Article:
This guide presents examples of how to reference textual sources.  However if you use material from non-textual sources such as podcasts or documentaries you must also cite the source in full.

For details check out the OSCOLA Manual

Type Example
Journal - article from print journal

Joan O’Connor and Gerard Feeney, ‘Transfer pricing legislation in Ireland – a new reality?’ (2010) 23 IrTR (2) 45.

Publication information:

23 = Volume number

IrTR = Journal title abbreviation (see below for more on abbreviations)

2 = Issue number (only needed if the page numbers begin again for each issue)

45 = Page number (the first page number only is usually sufficient)

eJournal – full text article an electronic database

D Brooke, ‘Police interrogation: for justice not punishment – part I’ (2010) 28 ILT 22 <> accessed 3 June 2010.

eJournal – full text article from a free open-access online journal

J Mulcahy, ‘Duty of care’ (2010)  104 GLSI (4) 34 <> accessed 3 June 2010.

Legal Abbreviations:

Type Example

Irish Statute – Bill or Act

Arbitration Act, 2010.


Irish Statute – Statutory Instrument


Solicitors Acts 1954 TO 2008 (Section 44) Regulations 2009  SI 2010/35.


EU Legislation – from the Official Journal of the European Union (OJ)


Council Regulation (EC) 260/2009 of 26 February 2009 on the common rules for imports [2009] OJ L84/1.

Reported Judgment (Ireland)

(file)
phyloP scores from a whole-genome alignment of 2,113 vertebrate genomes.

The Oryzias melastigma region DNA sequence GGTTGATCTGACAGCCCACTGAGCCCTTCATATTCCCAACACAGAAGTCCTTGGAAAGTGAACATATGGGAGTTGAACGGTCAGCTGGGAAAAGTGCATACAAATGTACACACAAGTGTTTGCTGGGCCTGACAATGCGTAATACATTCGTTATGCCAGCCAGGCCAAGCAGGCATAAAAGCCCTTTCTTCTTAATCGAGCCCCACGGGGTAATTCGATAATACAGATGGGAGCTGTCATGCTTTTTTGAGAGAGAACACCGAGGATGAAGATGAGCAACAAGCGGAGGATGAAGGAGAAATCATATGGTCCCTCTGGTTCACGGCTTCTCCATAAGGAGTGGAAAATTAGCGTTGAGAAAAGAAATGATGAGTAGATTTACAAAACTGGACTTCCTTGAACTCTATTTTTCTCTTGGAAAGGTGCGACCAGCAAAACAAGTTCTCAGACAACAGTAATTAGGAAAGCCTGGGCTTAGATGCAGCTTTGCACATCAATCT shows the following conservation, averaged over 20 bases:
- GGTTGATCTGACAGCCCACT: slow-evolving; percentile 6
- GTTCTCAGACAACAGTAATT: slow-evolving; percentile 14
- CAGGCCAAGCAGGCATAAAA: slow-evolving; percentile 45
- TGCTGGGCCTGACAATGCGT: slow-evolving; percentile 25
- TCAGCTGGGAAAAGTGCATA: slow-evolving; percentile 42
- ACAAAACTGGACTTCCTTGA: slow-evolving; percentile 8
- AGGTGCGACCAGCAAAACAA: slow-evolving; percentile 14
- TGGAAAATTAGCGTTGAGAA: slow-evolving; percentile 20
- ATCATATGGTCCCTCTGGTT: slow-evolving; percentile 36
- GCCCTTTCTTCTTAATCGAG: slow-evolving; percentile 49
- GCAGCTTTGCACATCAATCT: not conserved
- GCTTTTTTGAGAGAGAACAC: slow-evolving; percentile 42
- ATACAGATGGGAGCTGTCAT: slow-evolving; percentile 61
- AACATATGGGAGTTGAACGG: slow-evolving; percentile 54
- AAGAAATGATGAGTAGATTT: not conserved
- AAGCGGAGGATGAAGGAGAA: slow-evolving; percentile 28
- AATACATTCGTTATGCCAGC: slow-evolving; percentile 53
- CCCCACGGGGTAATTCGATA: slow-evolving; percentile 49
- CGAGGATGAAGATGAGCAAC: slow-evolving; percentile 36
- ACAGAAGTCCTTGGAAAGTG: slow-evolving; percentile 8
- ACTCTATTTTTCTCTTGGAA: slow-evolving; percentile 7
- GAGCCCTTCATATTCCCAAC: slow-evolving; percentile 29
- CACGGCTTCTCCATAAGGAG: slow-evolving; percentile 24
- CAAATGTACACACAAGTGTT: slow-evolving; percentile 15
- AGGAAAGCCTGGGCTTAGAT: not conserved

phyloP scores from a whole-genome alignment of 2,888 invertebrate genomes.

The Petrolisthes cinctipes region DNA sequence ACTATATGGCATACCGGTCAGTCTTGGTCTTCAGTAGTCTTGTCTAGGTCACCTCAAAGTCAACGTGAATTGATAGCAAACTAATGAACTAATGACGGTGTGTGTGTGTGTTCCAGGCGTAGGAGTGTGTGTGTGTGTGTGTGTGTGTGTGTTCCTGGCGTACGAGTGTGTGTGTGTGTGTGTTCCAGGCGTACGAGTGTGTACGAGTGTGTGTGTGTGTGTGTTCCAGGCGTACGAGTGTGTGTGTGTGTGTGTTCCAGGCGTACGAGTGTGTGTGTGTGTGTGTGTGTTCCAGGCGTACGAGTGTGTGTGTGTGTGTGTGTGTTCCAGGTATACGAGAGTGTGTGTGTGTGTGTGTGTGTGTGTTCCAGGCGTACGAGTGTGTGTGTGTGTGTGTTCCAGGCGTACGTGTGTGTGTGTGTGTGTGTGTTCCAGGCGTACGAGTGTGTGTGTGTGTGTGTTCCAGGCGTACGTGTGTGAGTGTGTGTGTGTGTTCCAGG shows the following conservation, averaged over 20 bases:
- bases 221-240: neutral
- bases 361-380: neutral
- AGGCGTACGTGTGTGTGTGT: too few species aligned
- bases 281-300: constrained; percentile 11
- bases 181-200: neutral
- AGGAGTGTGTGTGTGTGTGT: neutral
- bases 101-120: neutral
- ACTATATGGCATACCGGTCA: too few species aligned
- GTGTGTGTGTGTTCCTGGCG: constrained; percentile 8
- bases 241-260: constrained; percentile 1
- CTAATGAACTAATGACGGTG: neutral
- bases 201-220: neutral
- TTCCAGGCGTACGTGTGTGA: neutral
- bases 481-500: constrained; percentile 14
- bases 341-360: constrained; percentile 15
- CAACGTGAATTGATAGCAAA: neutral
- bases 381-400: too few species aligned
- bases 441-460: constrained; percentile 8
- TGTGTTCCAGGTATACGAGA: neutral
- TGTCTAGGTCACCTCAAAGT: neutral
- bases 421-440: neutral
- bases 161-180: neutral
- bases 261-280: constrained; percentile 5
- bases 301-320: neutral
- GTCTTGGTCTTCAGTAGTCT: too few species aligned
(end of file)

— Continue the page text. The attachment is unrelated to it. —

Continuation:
Within the text of an assignment you would simply refer to the names of the two parties, like so: Quinlivan v O'Dea⁴⁶

⁴⁶  Maurice Quinlivan v Willie O'Dea [2010] 1 ILRM 72

Publication information:

1 = Volume number

ILRM =  Publication title abbreviation (see below for more on abbreviations).

72 = Page number

Reported Judgment (UK) – All England Law Reports

Gill & Anor v l Vino Co. Ltd. [1993] 1 All ER 398

Unreported Judgment

Christopher Giblin v Irish Life & Permanent Plc [2010] IEHC 36 (unreported).

Court information:  As the case was  not reported in an official law report, the judgment is referred to by the court in which it was handed down In this example it was the High Court: IEHC = High Court (Ireland)

Law Reform Commission Report (Ireland)

Law Reform Commission, ‘Report: corporate killing’ (LRC 77-2005) [4.22].

Publication information:

LRC = Law Reform Commission

77-2005 = Law Com Number (found on report; always includes the year)

4.22 = Paragraph number

Legal Abbreviations:

Evaluating Websites: You should always ask the question ‘Is this website reliable?’ when using the internet for research. Check out the guide to ‘Evaluating Websites’ for further details.

Type Example

Web page with an individual author

C Baksi, ‘Solicitors support advocacy quality assurance scheme’ (2010) <>  accessed 4 June 2010.

Web page with an organisation as author

Department of Enterprise, Trade and Innovation, ‘Credit Supply Clearing Group’ (2010) <> accessed 24 May 2010.

Web page with no author and no date

‘Irish Redundancy Payments Scheme’ (no date) <> accessed 4 June 2010.